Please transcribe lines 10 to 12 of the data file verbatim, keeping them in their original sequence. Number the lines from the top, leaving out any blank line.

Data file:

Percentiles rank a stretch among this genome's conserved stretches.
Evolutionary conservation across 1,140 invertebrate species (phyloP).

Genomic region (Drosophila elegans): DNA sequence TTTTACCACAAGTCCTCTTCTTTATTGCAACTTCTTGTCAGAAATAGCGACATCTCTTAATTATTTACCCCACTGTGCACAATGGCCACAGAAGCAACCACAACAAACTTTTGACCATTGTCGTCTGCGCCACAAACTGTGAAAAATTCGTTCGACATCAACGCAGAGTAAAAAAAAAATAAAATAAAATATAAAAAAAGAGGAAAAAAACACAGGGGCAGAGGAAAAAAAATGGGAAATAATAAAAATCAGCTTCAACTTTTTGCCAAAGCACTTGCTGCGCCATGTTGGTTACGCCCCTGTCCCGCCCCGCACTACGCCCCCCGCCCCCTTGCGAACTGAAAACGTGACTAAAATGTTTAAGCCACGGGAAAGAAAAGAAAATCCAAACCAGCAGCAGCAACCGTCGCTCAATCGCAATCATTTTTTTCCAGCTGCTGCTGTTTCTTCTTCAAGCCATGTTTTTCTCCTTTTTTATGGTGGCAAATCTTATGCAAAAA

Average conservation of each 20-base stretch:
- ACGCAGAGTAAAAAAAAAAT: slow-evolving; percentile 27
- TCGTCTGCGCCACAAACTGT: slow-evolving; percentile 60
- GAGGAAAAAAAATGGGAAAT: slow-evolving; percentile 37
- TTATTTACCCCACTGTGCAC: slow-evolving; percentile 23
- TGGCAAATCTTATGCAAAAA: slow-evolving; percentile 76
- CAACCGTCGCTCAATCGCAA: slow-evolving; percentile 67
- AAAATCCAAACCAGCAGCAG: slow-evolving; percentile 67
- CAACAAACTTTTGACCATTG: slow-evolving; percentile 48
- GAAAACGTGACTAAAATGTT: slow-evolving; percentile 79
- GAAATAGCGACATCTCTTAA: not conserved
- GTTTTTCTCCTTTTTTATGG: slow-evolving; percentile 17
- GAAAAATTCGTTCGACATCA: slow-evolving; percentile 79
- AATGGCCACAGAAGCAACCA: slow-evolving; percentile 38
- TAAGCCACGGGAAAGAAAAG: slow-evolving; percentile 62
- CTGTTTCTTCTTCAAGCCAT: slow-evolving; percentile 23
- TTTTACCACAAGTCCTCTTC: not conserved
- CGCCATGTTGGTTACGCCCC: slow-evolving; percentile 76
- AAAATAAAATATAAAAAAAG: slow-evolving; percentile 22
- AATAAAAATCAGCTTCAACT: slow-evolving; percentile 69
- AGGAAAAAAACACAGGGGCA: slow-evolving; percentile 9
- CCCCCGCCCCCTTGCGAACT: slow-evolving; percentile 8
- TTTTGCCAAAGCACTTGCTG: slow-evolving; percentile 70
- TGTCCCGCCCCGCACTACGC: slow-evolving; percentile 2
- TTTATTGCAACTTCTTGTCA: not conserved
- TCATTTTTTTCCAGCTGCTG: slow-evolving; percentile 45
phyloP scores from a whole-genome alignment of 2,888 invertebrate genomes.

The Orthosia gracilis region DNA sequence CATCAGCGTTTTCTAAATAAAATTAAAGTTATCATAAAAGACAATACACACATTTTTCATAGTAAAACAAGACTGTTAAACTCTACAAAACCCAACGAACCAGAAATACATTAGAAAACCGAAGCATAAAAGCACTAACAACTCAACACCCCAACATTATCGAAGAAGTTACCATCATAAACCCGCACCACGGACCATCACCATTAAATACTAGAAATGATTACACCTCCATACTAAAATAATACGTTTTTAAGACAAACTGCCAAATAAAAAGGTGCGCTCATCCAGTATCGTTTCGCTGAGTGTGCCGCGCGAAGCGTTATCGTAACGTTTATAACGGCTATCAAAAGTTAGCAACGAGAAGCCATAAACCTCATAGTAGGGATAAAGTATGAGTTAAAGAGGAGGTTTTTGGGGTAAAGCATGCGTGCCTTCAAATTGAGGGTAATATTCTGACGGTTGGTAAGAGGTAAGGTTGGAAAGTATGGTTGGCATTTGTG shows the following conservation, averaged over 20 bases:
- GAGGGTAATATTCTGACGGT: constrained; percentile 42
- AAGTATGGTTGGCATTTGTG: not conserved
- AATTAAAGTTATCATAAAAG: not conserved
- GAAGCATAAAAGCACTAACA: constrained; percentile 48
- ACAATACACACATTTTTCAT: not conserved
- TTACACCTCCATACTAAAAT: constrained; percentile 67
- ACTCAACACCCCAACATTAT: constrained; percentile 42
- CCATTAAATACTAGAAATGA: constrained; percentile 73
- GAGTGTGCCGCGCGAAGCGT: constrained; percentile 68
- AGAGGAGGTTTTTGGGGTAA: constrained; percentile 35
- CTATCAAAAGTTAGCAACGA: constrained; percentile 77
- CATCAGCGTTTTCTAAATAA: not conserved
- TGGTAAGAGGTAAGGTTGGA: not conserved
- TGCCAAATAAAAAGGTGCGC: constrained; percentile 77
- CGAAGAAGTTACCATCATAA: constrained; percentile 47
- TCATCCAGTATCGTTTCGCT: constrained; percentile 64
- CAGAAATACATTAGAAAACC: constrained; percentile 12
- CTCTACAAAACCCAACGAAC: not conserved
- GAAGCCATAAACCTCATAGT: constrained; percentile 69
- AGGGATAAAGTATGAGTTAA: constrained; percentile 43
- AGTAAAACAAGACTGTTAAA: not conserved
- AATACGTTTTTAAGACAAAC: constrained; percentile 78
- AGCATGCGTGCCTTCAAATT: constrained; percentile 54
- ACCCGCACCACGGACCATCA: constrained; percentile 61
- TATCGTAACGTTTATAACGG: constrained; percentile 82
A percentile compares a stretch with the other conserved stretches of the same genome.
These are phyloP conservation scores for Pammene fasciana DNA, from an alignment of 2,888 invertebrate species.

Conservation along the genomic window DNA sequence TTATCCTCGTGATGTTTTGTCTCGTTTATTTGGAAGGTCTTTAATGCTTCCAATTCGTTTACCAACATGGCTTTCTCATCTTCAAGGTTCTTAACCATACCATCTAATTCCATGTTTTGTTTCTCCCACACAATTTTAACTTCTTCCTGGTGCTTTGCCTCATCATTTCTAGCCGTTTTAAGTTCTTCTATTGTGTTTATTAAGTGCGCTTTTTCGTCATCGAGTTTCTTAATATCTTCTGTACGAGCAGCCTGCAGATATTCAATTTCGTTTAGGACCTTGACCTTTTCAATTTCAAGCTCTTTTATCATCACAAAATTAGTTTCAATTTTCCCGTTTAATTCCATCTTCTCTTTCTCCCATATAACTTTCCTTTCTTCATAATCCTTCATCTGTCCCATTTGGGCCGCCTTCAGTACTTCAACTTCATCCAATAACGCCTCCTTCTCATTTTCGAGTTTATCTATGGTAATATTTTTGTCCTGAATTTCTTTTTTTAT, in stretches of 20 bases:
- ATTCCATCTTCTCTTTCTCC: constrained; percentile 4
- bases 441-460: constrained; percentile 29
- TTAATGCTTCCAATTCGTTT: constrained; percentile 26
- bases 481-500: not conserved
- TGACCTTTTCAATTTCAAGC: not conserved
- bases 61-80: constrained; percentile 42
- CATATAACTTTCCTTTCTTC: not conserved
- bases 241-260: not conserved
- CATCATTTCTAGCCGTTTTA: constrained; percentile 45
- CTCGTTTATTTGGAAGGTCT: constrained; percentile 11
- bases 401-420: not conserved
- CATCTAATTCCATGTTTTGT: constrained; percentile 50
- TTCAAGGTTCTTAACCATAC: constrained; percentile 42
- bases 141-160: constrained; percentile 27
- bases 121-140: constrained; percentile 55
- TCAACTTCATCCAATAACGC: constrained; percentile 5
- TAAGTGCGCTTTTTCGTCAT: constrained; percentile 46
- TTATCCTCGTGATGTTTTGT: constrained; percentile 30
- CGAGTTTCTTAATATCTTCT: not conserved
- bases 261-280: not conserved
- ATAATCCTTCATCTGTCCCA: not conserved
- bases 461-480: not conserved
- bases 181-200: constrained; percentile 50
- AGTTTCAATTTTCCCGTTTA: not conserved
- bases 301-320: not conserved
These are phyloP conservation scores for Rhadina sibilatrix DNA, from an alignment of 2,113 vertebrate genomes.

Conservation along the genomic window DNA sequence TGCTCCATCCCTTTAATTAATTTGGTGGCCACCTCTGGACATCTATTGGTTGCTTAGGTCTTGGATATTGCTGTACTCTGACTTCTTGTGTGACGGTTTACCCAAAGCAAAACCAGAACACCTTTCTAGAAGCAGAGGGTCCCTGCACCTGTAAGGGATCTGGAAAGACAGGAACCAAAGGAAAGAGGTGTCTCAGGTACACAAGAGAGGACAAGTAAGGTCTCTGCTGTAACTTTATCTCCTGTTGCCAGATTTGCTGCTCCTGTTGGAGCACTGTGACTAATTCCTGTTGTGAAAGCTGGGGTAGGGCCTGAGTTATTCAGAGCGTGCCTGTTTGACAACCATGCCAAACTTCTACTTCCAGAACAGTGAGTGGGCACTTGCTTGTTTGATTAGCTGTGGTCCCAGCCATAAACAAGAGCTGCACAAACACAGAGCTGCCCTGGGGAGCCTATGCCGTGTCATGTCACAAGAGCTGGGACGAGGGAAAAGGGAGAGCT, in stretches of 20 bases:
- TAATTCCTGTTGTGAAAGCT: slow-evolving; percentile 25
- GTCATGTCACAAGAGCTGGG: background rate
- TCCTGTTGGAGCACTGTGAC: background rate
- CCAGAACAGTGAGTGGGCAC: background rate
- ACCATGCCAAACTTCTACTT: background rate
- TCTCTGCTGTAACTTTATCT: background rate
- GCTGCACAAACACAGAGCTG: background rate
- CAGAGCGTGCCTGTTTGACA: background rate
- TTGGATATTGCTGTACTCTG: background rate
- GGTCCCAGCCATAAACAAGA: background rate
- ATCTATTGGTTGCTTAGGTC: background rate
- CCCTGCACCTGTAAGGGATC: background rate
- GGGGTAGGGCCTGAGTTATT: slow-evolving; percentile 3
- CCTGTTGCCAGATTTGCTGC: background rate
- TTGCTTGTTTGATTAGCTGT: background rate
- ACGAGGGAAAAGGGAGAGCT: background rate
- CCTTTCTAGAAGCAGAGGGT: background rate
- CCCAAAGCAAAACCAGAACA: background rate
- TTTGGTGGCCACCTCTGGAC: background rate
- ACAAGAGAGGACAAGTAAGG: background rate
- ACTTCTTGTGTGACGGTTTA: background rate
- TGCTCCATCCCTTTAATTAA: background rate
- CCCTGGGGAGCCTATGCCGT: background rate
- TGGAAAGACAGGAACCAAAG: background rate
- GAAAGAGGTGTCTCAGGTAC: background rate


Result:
- CAACCGTCGCTCAATCGCAA: slow-evolving; percentile 67
- AAAATCCAAACCAGCAGCAG: slow-evolving; percentile 67
- CAACAAACTTTTGACCATTG: slow-evolving; percentile 48